Welcome to the Breakdown, where we go in-depth on everything you need to know about the Washington Football Team. After the team’s big win over the San Francisco 49ers, we cover Ron Rivera’s historical success in December, the defense establishing an identity, how the scouting department helped find important pieces and more.

Ron Rivera is one of the best coaches in NFL history at rallying teams in December. Former assistants and players have often noted how Rivera’s teams always finish strong in the last month of the season, and this year has provided good anecdotal evidence with wins over the Pittsburgh Steelers and San Francisco 49ers. But after hearing the claim so much, we gave quantifying it a try.

We started with a list of coaches who have coached at least one game since 1970 (281) and narrowed it to those who had coached in at least 16 games in December (132) — because a full season’s worth of games seemed like a fair sample of a coach’s performance. We sorted the list by December winning percentage, and while Rivera was almost in the top 10 percent, the results didn’t seem to say much. The list was topped by coaches who were successful every month, such as Bill Walsh, John Madden and Bill Belichick.

So we went one step further. To isolate the data, we compared each coach’s career winning percentage to his December winning percentage. Rivera ranked seventh, with a winning percentage 12.7 points higher in December than over the rest of the season.

“Growth,” Rivera said, explaining his success in December. “I think because our players get more and more experience and learn more and more. Each season is different. Each season has its own personality.”

Coach
Career WP
Change in December (%)
Dan Quinn
.506
17.6
Leslie Frazier
.398
15.7
Jim Fassel
.522
15.6
Jack Pardee
.530
14.6
Mike Sherman
.594
13.7
Kyle Shanahan
.459
12.9
Ron Rivera
.539
12.7
Bill Walsh
.609
12.7
Walt Michaels
.454
12.5
Wayne Fontes
.496
12.1

Washington’s two most notable injured players, quarterback Alex Smith (right calf strain) and running back Antonio Gibson (turf toe), remain uncertain for Sunday against Seattle. Smith underwent treatment Monday morning, though Rivera expressed confidence in backup Dwayne Haskins if he needs to play in Smith’s place. Gibson’s status remains unclear, in part because turf toe is a tricky injury and the severity is unknown.

The defense is establishing a reputation for being physical. Washington pounds opponents play after play, shown Sunday by safety Kam Curl shucking a blocking tight end, defensive linemen Daron Payne and Chase Young forcing fumbles and linebacker Kevin Pierre-Louis running through 49ers fullback Kyle Juszczyk on his way to a sack. Those are just a few examples of a style seen in ways big and small all over the field.

This fits into the vision Rivera laid out when he was hired. The Carolina Panthers teams he coached were known for their toughness, and he has praised this defense’s progress in that area. Defensive coordinator Jack Del Rio recently pointed out it all starts by acquiring players who like to hit, as the team did with Curl and Pierre-Louis in the offseason.

The toughness seems infectious. NFL analyst Brian Baldinger said of the team’s physicality: “It’s not one guy. It’s not two guys. It’s the whole damn team!”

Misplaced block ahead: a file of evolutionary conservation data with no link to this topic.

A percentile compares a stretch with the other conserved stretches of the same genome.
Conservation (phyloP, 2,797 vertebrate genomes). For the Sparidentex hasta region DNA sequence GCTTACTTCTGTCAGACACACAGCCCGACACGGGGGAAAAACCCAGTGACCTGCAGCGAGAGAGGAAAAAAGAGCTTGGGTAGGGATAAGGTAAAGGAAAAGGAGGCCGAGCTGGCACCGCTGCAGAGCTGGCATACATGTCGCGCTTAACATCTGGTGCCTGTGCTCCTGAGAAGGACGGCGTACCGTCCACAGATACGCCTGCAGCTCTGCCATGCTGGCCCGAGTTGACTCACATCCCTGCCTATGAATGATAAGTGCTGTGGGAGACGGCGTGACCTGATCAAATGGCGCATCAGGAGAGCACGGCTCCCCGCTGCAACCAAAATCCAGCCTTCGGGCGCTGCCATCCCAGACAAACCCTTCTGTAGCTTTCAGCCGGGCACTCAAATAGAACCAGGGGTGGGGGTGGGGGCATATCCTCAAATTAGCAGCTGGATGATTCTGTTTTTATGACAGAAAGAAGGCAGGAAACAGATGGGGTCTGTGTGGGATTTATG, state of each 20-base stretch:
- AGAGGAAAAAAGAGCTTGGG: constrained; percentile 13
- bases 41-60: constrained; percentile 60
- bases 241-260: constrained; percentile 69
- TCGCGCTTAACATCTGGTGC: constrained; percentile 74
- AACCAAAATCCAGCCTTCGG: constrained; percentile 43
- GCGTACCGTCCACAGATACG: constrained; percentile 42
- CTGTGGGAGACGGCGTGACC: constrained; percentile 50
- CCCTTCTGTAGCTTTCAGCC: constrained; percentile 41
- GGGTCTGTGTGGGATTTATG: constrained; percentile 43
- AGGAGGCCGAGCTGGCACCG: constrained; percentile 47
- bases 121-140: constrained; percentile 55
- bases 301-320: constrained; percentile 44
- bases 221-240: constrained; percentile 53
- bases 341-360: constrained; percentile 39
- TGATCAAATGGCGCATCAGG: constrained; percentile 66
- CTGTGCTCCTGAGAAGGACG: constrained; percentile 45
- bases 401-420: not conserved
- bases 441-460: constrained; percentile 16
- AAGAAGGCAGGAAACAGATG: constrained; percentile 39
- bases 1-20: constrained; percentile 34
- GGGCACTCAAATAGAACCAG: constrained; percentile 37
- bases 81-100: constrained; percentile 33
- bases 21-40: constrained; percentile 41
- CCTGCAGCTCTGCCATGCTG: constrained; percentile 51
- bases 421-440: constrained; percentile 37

Washington is now a strong favorite to win the NFC East. Several advanced statistical models, including those run by FiveThirtyEight and Football Outsiders, give Washington a roughly 70 percent chance of claiming the division title. This reflects the team’s recent surge as well as its remaining schedule, which is one of the league’s easiest by opponent winning percentage (.449). The New York Giants have the league’s 10th-most-difficult remaining schedule (.541).

While the division looks like a two-team race, the Philadelphia Eagles are still lurking. They benched Carson Wentz in favor of rookie Jalen Hurts last week and upset the New Orleans Saints. If they beat the Arizona Cardinals on the road Sunday, and Washington loses to Seattle, the Eagles would be a half-game out of first. It’s still possible the division could come down to Washington at Philadelphia in Week 17.

Week
Washington (6-7)
New York (5-8)
Philadelphia (4-8-1)
15
vs. Seattle (9-4)
vs. Cleveland (9-4)
at Arizona (7-6)
16
vs. Carolina (4-9)
at Baltimore (8-5)
vs. Dallas (4-9)
17
at Philadelphia (4-8-1)
vs. Dallas (4-9)
vs. Washington (6-7)

The emergence of some role players reflects the success of the scouting department this offseason. This includes the pro side (running back J.D. McKissic and left tackle Cornelius Lucas) as well as the collegiate (Curl and wide receiver Isaiah Wright). Curl was a seventh-round pick, and one of the main reasons Wright signed with Washington as an undrafted free agent is because he thought Peter Picerelli, a scout, did a good job explaining what role he would play.

Del Rio wants more from his defense. While discussing the defense’s recent progress Sunday, Rivera pointed out “there’s some issues that Jack is not happy with, but Jack’s expecting an awful lot from those guys, as we all are.” There are several examples of how Del Rio has already helped the unit, and one of the best is the progress of his two young edge rushers, Chase Young and Montez Sweat, who have emerged as a force against opposing offenses.

Terry McLaurin crossed the 1,000-yard receiving threshold Sunday without much fanfare. He has had his worst statistical performances of the year by far in the past two weeks — four catches, 38 yards total — in part because defenses have keyed on him. McLaurin has said he cares more about wins than stats, but Rivera made it a point to mention his milestone Monday. He said McLaurin reaching the milestone in 13 games while battling an ankle injury was “really extraordinary.”

“That’s impressive to me,” Rivera said. “That was really cool. I’m really proud of who he’s becoming.”

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